Space, the multidisciplinary arts nonprofit in Portland, has received a $40,000 two-year “incubator grant” from a new fund that supports small and midsized arts organizations by awarding them money and letting them do with it as they wish.

Space is one of five arts nonprofits to receive the unrestricted grants from the VIA Art Fund and Wagner Foundation, which established the five-year, $1 million Incubator Grant Fund in recognition of the challenges that smaller arts groups face in attracting and sustaining capital and people. Space is the only arts organization in New England to receive a grant.

The other recipients are Burnaway in Atlanta; the Coleman Center for the Arts in York, Alabama; Midway Contemporary Art in Minneapolis, Minnesota; and PS1 – Center for Afrofuturist Studies in Iowa City, Iowa. Each will receive $40,000 for general operating support in two $20,000 installments, in 2020 and 2021.

Space Executive Director Kelsey Halliday Johnson described the grant as transformative, as opposed to transactional.

“Trying to get unrestricted support is complicated right now in the art world. People want to see the project or the commission or the thing, and so to have a foundation that is pivoting to support what organizations are doing to maintain a healthy nonprofit structure is pretty amazing. It feels really good,” Johnson said. “It’s not the largest grant that Space has received, but from my perspective, it’s the biggest game-changing grant we’ve had in a long time.”

Space will use the money to pay artists fairly and provide resources for employees to “keep up with the pace of technology,” including, perhaps, a new printer for the office and a better documentary camera to record and archive the art its artists create, Johnson said. The staff is revisiting a continuing facade project, where the challenge is balancing a historical renovation of the upper floors while “making ourselves distinctive on the bottom floors,” Johnson said.

Space hosts about 200 events and 15 exhibitions annually in its performance and gallery spaces at 538 Congress St. Its annual operating budget is about $800,000, including money it collects from renting below market-rate studios on its upper floors to local artists.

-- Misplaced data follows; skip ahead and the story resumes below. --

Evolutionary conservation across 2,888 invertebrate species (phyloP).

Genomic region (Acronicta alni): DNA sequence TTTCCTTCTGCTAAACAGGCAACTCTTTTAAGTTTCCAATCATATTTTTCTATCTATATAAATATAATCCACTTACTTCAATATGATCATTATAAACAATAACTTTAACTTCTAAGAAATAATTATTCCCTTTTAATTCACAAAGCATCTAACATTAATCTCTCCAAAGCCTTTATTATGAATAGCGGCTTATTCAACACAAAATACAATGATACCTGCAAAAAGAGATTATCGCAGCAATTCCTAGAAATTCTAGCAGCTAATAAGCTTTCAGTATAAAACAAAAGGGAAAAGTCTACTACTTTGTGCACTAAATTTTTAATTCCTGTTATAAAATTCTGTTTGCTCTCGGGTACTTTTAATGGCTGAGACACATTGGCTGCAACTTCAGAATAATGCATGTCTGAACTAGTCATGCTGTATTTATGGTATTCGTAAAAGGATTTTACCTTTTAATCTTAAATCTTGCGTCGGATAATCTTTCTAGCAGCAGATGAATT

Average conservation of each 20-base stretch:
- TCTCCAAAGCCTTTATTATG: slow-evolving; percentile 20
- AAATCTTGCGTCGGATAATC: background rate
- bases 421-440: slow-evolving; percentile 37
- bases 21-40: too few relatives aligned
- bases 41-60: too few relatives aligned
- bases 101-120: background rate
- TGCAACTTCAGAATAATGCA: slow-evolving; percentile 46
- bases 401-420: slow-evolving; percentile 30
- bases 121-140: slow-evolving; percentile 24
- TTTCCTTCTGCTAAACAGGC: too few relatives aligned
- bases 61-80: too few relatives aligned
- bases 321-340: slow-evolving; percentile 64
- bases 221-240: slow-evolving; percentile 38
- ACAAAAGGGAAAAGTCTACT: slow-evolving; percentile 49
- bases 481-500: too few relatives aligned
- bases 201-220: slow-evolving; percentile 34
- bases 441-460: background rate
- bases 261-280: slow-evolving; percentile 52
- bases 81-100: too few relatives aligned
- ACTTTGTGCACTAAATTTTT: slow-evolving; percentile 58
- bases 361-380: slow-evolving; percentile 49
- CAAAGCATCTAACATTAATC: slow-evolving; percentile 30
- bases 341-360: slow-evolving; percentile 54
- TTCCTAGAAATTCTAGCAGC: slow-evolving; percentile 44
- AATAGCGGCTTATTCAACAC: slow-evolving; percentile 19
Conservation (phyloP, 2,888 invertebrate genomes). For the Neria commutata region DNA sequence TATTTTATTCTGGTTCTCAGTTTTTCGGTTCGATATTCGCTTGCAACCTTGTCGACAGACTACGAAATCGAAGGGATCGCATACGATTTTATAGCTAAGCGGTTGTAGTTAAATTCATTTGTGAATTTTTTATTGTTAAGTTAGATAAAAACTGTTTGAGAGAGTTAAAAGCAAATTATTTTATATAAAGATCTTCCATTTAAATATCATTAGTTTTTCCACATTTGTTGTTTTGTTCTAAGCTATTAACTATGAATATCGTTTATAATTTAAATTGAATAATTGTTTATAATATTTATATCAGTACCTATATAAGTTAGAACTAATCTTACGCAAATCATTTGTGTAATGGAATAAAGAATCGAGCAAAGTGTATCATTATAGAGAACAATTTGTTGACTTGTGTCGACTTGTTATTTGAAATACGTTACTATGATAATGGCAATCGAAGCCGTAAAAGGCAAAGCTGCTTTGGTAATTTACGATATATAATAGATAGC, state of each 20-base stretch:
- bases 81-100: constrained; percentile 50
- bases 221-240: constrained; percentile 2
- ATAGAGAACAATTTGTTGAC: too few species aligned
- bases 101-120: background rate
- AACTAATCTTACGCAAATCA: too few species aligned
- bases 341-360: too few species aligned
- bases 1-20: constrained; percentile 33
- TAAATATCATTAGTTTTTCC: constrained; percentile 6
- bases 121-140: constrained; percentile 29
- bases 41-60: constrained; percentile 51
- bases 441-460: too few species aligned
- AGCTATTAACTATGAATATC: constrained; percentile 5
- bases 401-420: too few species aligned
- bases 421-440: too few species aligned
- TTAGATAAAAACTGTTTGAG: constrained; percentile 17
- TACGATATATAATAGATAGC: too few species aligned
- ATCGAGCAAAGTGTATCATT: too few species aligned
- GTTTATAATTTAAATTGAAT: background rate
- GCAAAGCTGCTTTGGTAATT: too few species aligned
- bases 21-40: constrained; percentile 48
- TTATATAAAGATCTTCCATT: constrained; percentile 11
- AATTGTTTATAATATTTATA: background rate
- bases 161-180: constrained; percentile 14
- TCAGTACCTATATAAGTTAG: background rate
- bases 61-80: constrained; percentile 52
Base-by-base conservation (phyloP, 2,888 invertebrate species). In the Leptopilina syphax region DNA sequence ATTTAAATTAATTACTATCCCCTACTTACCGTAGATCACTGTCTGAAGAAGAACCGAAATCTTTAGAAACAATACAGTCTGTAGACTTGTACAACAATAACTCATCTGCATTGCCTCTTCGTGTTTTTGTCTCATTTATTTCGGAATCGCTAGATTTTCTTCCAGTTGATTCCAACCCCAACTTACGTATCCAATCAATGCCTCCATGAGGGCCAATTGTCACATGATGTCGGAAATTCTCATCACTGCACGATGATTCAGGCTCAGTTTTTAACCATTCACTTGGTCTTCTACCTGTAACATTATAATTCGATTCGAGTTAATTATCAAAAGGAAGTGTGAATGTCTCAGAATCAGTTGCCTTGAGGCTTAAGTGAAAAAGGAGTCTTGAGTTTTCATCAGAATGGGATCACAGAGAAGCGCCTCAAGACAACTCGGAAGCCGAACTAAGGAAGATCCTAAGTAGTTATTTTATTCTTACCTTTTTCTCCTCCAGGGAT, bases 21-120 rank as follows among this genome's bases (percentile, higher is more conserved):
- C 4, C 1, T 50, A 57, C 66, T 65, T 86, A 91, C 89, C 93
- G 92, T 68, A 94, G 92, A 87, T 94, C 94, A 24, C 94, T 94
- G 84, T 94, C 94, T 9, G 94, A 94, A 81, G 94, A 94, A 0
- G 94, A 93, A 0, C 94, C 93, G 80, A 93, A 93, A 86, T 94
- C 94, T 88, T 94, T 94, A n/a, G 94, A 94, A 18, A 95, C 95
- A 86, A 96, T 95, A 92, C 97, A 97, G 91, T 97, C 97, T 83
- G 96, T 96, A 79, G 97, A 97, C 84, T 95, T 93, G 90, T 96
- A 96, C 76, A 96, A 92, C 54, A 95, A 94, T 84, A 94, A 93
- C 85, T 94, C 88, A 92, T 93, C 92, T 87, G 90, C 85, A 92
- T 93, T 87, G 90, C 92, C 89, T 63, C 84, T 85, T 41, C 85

It employs seven people, two full-time. During events, it adds another six or nine employees. It recently added two positions: an engagement manager, Lia Wilson, and a communications coordinator, Geneviève Beaudoin. Carolyn Wachnicki, who worked previously at Long Now Foundation and the New Museum, is the new exhibitions coordinator, and music coordinator Peter McLaughlin is back from a six-month sabbatical. There’s a new office manager, Jocelyn Leighton, and a new building superintendent, Jonathan Downs. Ian Hundt is the event staff manager, promoted from his previous position as production manager.

In a news release announcing the award, the VIA Foundation and Wagner Fund cited Space for being “deeply rooted in local Portland” while also facing “internationally outward,” demonstrated by its response to contemporary art trends and issues facing LGBTQ, refugee and other communities.

In a statement, VIA program director Tali Cherizli said, “The first cohort of VIA | Wagner Incubator grantees exemplifies the richness of our cultural landscape. While each organization is utterly unique, all are united by a mission to create innovative contemporary arts programming that resonates at home while steering discourse further afield. This integration of the local with the global infuses our national arts ecosystem with various models for artistic excellence, ensuring that artists based in both rural and urban communities have the platforms they need for developing experimental work.”

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